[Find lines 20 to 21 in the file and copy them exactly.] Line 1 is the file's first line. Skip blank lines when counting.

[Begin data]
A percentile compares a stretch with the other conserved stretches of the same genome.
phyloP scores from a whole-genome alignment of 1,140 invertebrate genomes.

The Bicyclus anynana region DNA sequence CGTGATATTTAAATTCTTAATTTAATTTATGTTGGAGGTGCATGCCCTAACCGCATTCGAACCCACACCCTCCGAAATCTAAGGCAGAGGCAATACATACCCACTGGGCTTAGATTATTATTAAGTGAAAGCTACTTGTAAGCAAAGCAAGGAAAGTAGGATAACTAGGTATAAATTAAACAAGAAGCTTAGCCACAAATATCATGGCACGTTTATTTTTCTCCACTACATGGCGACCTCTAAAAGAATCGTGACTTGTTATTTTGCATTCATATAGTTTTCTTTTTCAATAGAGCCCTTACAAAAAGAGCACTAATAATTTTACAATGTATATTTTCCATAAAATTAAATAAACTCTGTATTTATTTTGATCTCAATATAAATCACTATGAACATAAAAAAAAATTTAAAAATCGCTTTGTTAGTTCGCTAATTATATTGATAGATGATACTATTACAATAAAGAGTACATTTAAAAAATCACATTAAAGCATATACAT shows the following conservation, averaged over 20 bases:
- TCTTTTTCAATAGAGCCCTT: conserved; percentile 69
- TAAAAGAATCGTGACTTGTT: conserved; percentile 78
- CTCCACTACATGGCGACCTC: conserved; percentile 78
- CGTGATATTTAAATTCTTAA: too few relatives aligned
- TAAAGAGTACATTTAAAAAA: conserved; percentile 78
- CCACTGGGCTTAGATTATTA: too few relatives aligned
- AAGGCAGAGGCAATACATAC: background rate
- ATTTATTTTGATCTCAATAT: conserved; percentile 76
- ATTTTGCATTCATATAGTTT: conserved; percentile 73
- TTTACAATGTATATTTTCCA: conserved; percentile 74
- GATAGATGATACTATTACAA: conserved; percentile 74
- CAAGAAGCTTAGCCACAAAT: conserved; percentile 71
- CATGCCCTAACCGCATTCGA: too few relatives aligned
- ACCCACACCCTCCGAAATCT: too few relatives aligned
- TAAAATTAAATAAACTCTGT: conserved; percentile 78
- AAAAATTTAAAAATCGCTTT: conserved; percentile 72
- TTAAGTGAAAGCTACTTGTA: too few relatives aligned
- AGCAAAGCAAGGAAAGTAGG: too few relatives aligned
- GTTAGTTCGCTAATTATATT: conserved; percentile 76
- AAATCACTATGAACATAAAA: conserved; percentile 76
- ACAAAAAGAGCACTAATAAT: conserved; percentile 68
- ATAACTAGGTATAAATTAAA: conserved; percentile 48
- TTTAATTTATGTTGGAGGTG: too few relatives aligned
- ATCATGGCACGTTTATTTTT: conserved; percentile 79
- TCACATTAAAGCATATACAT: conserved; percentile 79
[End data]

- TTAAGTGAAAGCTACTTGTA: too few relatives aligned
- AGCAAAGCAAGGAAAGTAGG: too few relatives aligned